Attention, clueless teenagers using the Washington Metro system:
When the Red Line is so delayed at evening rush hour that the entire platform at Metro Center is packed like Wal-Mart on Black Friday from end to end, and with no relief in sight…DO NOT STAND ON THE LEFT SIDE of the escalator leading up to the street. It’s rude at the best of times, but when ugly shit is happening…you’d best get your ass out of my way. I WILL NOT politely ease around you, and I WILL use foul language in your direction.
Jonah Lehrer points out that the big house in the boonies isn’t worth it:
According to the calculations of Frey and Stutzer, a person with a one-hour commute has to earn 40 percent more money to be as satisfied with life as someone who walks to the office. Another study, led by Daniel Kahneman and the economist Alan Krueger, surveyed nine hundred working women in Texas and found that commuting was, by far, the least pleasurable part of their day.
I hear him; a significant part of my job search is in making sure the employers are reachable by mass transit. Driving a half hour each way was bad enough; the thought of spending 90 minutes per day on the road makes me wince.
Which makes me wonder if these studies made a distinction between commuting by car and taking the subway; I like to think that sitting on the Metro for two hours a day is less hellish than spending the same amount of time behind the wheel, but does that bear out in research? A Metro rider, for example, has considerably less responsibility than a driver, less risk of collision, and can spend that time reading, listening to music and possibly writing (if the train isn’t too crowded) rather than concentrating on the road. OTOH, the other commuters on Metro provide constant fodder for annoyance.
Then again, these studies were obviously not done on people like me. I will probably never be able to afford even a 3-bedroom apartment in the mid-suburbs, much less the same space in the middle of the nearby city or a 5-bedroom McMansion in the exurbs. Lehrer’s citations suggest that I’d be happier if I rented an apartment in the middle of the city and walked to work, and all things being equal, he’d probably be right, but have you seen the housing market in the District of Columbia? The most I can reasonably expect to afford is an efficiency the size of my ass in a neighborhood where I’d need to carry pepper spray and walk with a German Shepherd. A little one-bedroom cave here in the mid-suburbs is probably the best compromise I can make. Something tells me Ap Dijksterhuis chose test subjects from a much more affordable area.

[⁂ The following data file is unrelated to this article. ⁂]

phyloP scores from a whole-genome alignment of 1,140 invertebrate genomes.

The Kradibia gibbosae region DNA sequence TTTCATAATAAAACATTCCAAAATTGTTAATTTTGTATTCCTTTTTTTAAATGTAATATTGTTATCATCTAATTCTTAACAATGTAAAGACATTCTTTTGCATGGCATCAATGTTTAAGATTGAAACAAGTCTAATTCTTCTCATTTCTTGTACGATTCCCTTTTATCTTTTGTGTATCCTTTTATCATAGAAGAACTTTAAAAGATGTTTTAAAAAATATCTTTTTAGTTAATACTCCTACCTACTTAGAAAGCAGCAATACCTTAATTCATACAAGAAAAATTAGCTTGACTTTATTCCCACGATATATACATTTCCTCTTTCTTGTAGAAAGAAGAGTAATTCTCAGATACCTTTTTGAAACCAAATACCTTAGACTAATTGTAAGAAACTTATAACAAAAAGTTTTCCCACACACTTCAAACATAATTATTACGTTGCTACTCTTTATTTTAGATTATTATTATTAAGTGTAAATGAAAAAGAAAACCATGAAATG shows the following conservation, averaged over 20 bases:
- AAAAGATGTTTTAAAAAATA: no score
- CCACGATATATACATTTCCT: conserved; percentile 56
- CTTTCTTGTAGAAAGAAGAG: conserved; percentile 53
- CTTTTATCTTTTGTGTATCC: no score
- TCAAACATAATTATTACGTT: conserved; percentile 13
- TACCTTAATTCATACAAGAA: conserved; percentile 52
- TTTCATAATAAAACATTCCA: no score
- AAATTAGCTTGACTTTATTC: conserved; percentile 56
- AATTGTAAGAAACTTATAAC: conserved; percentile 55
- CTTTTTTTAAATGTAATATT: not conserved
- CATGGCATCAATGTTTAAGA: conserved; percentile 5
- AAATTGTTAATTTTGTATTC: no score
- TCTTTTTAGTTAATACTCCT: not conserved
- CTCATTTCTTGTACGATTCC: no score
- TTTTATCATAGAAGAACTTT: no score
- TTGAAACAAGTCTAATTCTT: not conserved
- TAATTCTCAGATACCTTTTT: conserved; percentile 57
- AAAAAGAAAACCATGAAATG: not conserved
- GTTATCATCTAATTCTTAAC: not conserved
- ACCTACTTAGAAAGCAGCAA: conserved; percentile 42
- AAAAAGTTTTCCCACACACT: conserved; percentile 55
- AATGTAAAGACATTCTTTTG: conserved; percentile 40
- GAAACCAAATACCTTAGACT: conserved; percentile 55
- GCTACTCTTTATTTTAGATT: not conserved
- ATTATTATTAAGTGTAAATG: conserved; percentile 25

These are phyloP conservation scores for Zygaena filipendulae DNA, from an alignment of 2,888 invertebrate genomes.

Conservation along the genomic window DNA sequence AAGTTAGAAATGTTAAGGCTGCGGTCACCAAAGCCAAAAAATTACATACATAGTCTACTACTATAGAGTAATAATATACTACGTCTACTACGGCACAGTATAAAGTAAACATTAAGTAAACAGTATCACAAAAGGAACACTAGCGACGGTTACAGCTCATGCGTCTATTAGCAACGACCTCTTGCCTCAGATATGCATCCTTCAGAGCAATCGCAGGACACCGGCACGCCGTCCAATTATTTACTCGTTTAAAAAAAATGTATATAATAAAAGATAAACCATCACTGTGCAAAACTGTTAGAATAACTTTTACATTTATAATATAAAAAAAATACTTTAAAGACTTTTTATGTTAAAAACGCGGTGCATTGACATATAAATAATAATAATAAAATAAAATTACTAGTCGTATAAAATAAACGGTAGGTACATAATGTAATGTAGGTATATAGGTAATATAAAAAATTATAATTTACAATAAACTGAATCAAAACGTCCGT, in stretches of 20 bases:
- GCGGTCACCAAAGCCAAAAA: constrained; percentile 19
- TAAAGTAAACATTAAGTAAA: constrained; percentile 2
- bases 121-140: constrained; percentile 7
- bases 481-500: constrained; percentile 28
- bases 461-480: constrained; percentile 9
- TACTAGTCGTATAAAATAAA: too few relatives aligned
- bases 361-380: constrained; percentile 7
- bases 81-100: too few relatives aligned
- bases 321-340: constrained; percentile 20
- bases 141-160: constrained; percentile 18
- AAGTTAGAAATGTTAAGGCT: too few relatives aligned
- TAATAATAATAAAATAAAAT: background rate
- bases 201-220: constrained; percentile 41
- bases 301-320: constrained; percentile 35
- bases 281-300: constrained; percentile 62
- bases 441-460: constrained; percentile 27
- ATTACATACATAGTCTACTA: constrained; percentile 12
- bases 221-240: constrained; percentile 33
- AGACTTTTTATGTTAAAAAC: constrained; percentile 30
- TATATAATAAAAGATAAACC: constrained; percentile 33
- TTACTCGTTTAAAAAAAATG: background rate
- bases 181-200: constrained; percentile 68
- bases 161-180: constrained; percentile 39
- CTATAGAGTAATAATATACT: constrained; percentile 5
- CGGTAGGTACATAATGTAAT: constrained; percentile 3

When you’re getting on the train…you let the passengers get OUT of the car before you get IN.
See what I mean? Out first, in second. Can you picture how that works? See how much more efficient that is than plowing through the doors and forcing the disembarking passengers to squeeze around you?
Yes, self-absorbed jerks at DuPont Circle on Friday evening, this DOES apply to you. Were you raised by wolves?!
Attention, 50something white man on Red Line:
I know it is annoying to see empty seats in the subway car when you can just barely sardine yourself in before the doors close at Metro Center. I know how you feel.
Unless you are wearing a uniform provided by either the WMATA or the DC Police Department, you do NOT get to tell people in other parts of the car to sit down. You do not know why those people are not filling those seats, and you do not have the authority to give us instructions. If there is free space in the aisle, you may ask (politely) the other sardines to scooch themselves in a bit further so that you can stand clear of the doors. (Alternatively, you can stand on the platform for a few more minutes and wait for another train.) If you take it upon yourself to tell your fellow passengers how to arrange themselves while the train moves between what are probably the two busiest stations in the Metro system, a braver soul than I am will tell you where to get off, and no one will intervene on your behalf.